Bloomberg News

China Internet Stocks Fall in New York on U.S. Investigation

September 29, 2011

(Adds analysts’ comment from eighth paragraph.)

Sept. 29 (Bloomberg) -- Chinese Internet stocks tumbled in New York trading after a top U.S. securities regulator said the Department of Justice is reviewing allegations of accounting fraud at firms operating out of the Asian nation.

Sina Corp., owner of the Twitter-like Weibo service in China, fell 9.7 percent and Baidu Inc., operator of China’s most popular online search engine, dropped 9.2 percent after Securities and Exchange Commission Enforcement Director Robert Khuzami made the comments in an interview with Reuters that was published today.

“There are parts of the Justice Department that are actively engaged in this area,” Khuzami told Reuters in comments about allegations of possible fraud that were confirmed by John Nester, a spokesman for the SEC. Laura Sweeney, a Justice Department spokeswoman, declined to comment on whether criminal authorities are involved.

At least four Chinese Internet companies fell sharply today, triggering an SEC short-selling restriction that forces traders who want to bet on a further drop to wait after the stocks fell 10 percent from the prior day’s closing level. Youku.com Inc., China’s biggest online-video site, sank 18 percent, the most this year. Sohu.com Inc. fell 4.7 percent after losing 11 percent earlier in the day.

Sina’s shares slid to an eight-month low of $72.23 at 4 p.m. in New York, after plummeting as much as 16 percent earlier. Baidu’s American depositary receipts declined to $110.29. They earlier lost as much as 12 percent.

Intensified Scrutiny

In the past year, regulators have intensified scrutiny of China-based companies listed on U.S. exchanges amid concern that the firms weren’t complying with accounting standards. The SEC and exchanges have delisted or halted trading in more than a dozen such companies this year, and the agency has sued firms and auditors over bogus disclosures. The SEC only has power to file civil claims for securities law violations, while the Justice Department can file criminal charges.

The SEC’s investigation has focused on so-called reverse mergers, in which closely held firms buy shell companies that allow them to sell shares on exchanges without the scrutiny that would surround an initial public offering. None of the four Internet companies affected by the SEC restriction today were listed through reverse mergers.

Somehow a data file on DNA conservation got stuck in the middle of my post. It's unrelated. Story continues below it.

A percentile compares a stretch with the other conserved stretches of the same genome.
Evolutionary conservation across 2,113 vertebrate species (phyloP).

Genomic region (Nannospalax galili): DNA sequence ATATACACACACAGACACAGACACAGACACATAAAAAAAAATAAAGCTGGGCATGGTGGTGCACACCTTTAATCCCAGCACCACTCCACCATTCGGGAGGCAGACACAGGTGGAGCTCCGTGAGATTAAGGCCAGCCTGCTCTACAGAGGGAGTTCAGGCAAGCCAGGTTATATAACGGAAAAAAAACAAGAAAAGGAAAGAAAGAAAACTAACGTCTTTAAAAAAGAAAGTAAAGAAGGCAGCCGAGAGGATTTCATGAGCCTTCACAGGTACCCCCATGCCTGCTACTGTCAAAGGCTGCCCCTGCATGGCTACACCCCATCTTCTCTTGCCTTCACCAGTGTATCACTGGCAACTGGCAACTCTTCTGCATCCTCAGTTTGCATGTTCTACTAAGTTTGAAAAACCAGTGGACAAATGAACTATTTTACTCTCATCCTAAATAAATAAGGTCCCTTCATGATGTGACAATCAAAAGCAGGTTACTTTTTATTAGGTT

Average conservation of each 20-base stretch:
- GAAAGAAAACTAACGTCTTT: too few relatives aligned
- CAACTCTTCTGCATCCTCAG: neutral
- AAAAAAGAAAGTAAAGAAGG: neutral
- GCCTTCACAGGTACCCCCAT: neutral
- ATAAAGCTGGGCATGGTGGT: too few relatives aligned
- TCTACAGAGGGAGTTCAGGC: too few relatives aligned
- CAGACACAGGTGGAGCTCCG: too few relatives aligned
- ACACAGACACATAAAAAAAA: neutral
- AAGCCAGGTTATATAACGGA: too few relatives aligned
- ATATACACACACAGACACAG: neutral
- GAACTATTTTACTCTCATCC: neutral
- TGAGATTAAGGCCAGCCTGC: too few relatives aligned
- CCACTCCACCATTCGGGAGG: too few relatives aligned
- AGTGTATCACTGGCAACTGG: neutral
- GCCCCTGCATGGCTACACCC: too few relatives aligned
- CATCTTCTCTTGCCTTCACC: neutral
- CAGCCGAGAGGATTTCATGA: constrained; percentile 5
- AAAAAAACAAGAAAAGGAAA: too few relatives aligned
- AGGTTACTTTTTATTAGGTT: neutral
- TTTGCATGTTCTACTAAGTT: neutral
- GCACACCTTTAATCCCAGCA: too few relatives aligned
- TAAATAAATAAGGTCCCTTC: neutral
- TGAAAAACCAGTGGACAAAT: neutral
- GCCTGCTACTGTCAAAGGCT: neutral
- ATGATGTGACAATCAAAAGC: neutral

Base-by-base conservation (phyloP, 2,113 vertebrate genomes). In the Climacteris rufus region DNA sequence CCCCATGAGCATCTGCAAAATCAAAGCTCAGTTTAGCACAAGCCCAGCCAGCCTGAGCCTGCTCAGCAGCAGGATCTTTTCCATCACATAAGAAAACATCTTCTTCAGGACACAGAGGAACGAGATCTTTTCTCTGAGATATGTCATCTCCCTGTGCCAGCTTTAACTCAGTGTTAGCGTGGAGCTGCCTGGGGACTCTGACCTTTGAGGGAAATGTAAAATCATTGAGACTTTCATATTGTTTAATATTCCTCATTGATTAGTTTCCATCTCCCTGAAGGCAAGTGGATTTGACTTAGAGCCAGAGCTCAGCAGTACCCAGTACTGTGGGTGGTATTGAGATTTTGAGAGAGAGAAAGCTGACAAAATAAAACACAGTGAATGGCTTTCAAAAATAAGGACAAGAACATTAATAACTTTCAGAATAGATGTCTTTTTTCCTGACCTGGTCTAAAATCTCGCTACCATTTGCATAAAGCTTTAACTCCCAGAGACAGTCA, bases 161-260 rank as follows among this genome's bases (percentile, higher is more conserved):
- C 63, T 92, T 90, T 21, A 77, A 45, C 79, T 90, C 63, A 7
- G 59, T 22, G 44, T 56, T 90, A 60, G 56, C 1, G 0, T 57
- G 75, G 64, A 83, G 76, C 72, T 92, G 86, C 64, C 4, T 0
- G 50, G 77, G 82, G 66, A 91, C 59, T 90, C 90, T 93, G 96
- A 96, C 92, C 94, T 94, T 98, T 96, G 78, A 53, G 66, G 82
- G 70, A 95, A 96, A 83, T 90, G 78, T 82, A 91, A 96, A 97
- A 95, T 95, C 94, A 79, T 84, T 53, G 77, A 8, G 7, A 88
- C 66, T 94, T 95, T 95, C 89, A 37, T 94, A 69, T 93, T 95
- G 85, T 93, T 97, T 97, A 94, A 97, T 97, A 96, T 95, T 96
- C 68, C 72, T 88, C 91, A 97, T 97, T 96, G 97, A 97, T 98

VIE Structure

The slump in Internet companies was also caused by investors’ “fear” about their variable-interest entity listing structure, according to Jeff Papp, a Lisle, Illinois-based analyst at Oberweis Asset Management Inc. In a VIE arrangement, a Chinese entity holds the license needed to operate a website, and foreign investors exert control over it through a set of contracts, rather than a direct ownership stake.

“People are extrapolating that because of a non-normal listing structure that automatically means there’s something bad there,” Papp said, adding the four companies imposed with the SEC’s short-sale curb were all listed through the VIE structure.

China’s Commerce Ministry is studying ways to regulate foreign investments through VIE structures, ministry spokesman Shen Danyang said Sept. 20.

Legitimacy

“Investors outside of China can face challenges fully understanding the regulatory landscape -- and the VIE is one of those structures whose legitimacy has not been set in stone yet,” Kevin Pollack, a fund manager at New York-based Paragon Capital LP who invests in U.S.-listed Chinese stocks, wrote in an e-mail.

The big Internet names are especially vulnerable to selloff pressure because of their higher valuations to peers, according to Papp at Oberweis Asset. There is “continued aversion to risk,” he said. “High-beta names are just not in favor in the current environment.”

Sina’s shares are traded at 144 times its trailing earnings, compared with 13 for stocks in the New York Stock Exchange Arca China Index, which dropped 0.5 percent today. The multiple for Baidu is 50.

SEC officials have said they can’t adequately police the firms in part because the Chinese government bars U.S. regulators from inspecting auditors based in that country. Officials from the two countries have met in recent months to discuss the issue.

The SEC this month filed an enforcement action against Deloitte Touche Tohmatsu Ltd.’s China affiliates for failing to produce documents related to an investigation of Longtop Financial Technologies Ltd, which said last month that Deloitte quit because of errors in the company’s financial records. The Deloitte affiliates have said they cooperated with the SEC as much as possible under Chinese law.

--With assistance from Jeff Bliss in Washington. Editors: Gregory Mott, Lawrence Roberts, Marie-France Han

To contact the reporters on this story: Joshua Gallu in Washington at jgallu@bloomberg.net; Belinda Cao in New York at lcao4@bloomberg.net

To contact the editor responsible for this story: Lawrence Roberts at lroberts13@bloomberg.net


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